moments


We spoke to some tired looking parents this morning. It seems that some little people are not very good at going to bed, and going to sleep. Our own little people have settled into an acceptable routine now; toilet, teeth and then two stories. It wasn’t too long ago that the littlest man would not go to sleep easily.  Every night there was an extra part of the routine.   I would lie on the floor and my hand would be held in the bars of his cot by my wrist.  I would hold his hand and gently sing a lullaby.  Eventually the lullaby would turn into a hum, and then silence. If I moved my hand slowly away and his did not grasp mine more tightly, then I would know he was asleep. Now he chuckles and giggles at his older brother, the little man, at the other side of the room. Then both of them usually drift off to sleep in silence. I thought this was a good thing; progress.  Until tonight, when I thought differently after reading some Rilke. They grow up so fast.

To Say Before Going To Sleep

by Rainer Maria Rilke

I would like to sing someone to sleep,

have someone to sit by and be with.

I would like to cradle you and softly sing,

be your companion while you sleep or wake.

I would like to be the only person

in the house who knew: the night outside was cold.

And would like to listen to you

and outside to the world and to the woods.

The clocks are striking, calling to each other,

and one can see right to the edge of time.

Outside the house a strange man is afoot

and a strange dog barks, wakened from his sleep.

Beyond that there is silence.

My eyes rest upon your face wide-open;

and they hold you gently, letting you go

when something in the dark begins to move.

It has changed. The day length has changed; the darkness is winning.  It’s the fastest rate of daylight change. The air has changed, the leaves are changing. Autumn has arrived.  Even the word “Autumn” is believed to come from the Etruscan word “autu”, meaning change of season.  I used to think that I enjoyed all seasons equally; no favourites as a policy. I was wrong, this is it; a winner by a mile.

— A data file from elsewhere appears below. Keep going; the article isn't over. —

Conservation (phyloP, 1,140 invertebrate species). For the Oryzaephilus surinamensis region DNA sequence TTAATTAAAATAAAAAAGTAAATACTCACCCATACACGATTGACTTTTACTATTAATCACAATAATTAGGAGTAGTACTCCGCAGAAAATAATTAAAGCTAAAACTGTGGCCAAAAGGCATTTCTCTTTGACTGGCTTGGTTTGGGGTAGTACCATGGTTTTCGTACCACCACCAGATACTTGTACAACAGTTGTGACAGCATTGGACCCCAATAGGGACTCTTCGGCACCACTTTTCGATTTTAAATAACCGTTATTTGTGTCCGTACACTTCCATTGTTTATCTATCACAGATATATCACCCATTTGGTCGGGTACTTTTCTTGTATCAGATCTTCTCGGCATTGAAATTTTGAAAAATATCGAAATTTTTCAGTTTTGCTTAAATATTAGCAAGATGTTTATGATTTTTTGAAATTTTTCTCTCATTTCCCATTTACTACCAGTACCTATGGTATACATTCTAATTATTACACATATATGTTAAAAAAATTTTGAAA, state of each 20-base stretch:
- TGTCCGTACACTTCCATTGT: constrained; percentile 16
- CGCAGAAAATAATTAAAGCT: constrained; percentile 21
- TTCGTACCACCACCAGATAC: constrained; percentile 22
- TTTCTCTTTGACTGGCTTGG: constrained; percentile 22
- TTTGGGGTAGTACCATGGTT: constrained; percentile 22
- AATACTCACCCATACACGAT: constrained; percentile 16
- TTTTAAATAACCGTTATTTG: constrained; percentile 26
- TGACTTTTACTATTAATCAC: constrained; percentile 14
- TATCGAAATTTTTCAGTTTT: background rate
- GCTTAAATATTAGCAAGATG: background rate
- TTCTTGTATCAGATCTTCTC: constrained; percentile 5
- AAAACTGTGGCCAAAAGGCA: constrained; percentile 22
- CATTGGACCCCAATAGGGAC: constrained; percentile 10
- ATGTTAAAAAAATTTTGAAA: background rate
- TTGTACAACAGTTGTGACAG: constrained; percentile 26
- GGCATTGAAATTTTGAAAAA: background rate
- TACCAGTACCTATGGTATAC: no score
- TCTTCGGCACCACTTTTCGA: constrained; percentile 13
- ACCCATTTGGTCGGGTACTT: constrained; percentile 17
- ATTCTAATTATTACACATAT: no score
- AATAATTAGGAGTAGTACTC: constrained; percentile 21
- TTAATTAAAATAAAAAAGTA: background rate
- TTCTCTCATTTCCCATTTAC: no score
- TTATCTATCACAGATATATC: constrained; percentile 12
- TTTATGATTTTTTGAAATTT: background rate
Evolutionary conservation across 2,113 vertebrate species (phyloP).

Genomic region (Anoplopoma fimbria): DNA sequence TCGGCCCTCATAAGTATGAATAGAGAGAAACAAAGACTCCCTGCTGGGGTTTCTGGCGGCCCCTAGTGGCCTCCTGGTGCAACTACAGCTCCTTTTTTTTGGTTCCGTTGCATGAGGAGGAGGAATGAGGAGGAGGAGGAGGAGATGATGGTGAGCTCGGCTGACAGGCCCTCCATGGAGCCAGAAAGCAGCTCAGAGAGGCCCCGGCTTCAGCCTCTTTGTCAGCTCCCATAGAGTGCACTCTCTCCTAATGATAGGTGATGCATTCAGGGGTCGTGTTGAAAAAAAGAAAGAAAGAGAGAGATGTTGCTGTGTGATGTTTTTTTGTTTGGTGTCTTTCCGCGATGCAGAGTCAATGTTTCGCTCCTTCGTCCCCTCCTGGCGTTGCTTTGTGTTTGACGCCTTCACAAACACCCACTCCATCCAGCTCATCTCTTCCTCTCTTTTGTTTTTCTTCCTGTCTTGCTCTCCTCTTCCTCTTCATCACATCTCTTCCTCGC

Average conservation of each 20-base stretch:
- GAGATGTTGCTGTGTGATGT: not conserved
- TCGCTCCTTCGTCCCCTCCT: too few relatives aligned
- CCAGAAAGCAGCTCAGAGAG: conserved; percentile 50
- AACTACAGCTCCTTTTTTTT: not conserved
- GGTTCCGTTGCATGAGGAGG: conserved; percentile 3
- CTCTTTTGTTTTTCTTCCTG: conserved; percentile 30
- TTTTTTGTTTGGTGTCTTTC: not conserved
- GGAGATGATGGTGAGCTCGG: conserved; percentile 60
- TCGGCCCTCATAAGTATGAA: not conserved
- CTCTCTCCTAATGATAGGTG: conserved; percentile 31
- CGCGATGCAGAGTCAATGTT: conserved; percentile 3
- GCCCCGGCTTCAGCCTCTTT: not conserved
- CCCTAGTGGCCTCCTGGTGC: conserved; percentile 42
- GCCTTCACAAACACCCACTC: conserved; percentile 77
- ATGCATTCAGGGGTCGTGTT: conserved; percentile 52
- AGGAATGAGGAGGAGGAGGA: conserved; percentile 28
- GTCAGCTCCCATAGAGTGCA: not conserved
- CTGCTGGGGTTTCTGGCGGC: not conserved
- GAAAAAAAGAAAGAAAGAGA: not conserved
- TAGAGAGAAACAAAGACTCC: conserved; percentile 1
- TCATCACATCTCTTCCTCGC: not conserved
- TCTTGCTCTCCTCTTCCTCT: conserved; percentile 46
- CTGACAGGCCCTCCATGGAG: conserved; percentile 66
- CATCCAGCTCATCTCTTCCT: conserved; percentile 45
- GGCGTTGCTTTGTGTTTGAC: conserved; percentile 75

Now I feed and water the chickens with a head torch on and the air around the cottage has the faint smell of wood smoke.  With the darkness the evening sky is now my seasonal clock as I walk down the lane.  Cygnus, the swan, is beginning its annual migration across the night and, if its dark enough, marks the arc of the milky way. The swan reminds me to keep an eye out for the skeins of birds in the sky. I usually spot the during the commute to school.  Sitting in the static traffic gives me a chance to look up.

It’s strange to have an autumn without bees.  No syrup feed, no honey harvest. The hives were left empty in the hope that maybe a stray swarm might move in; no joy.  To add insult to injury I found a wasp nest in one of the old spare hives.

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Then there is the apples. The trees are older and the pruning, feeding and weeding is beginning to bear some fruit. James Grieves, McIntosh Red, Cox’s Orange Pippin, Katy, Russet and some other unknown varieties. Although the Russet is not really a Russet. We bought it five years ago and planted it as a thin sapling.  Five years latter and we discover that it had been mislabelled. Should I have kept the receipt?  This is the consequence of growing trees, proper slow food.  The taste and textures of the apples are quite different and we eat apple and cheese sandwiches, baked apples, fried apples on toast (which is quite nice; thank you Nigel Slater), apple crumble and simply eat the apples. We have even filled a couple of boxes with apples individually wrapped in newspaper and hidden away in a cool dark place.  Yet, a little while a go I went looking for apples to buy at the market.  I wanted Russet apples as they add to the flavour of autumn for me.  I intended to buy them for my A Level class to try and convince them to branch out (sorry) and try other varieties that the supermarket keep hidden from them.  The market didn’t have any.  Later that day there was a knock on my classroom door in the middle of my A Level lesson.  It was a past pupil with a bag of twenty five russet apples. She works part-time in a fruit shop and when they arrived in, she knew I would like them; a thoughtful and wonderful gift. After they were distributed there was still one or two left to set on my desk.  Although it is nowhere near as neat as the clichéd teacher’s desk.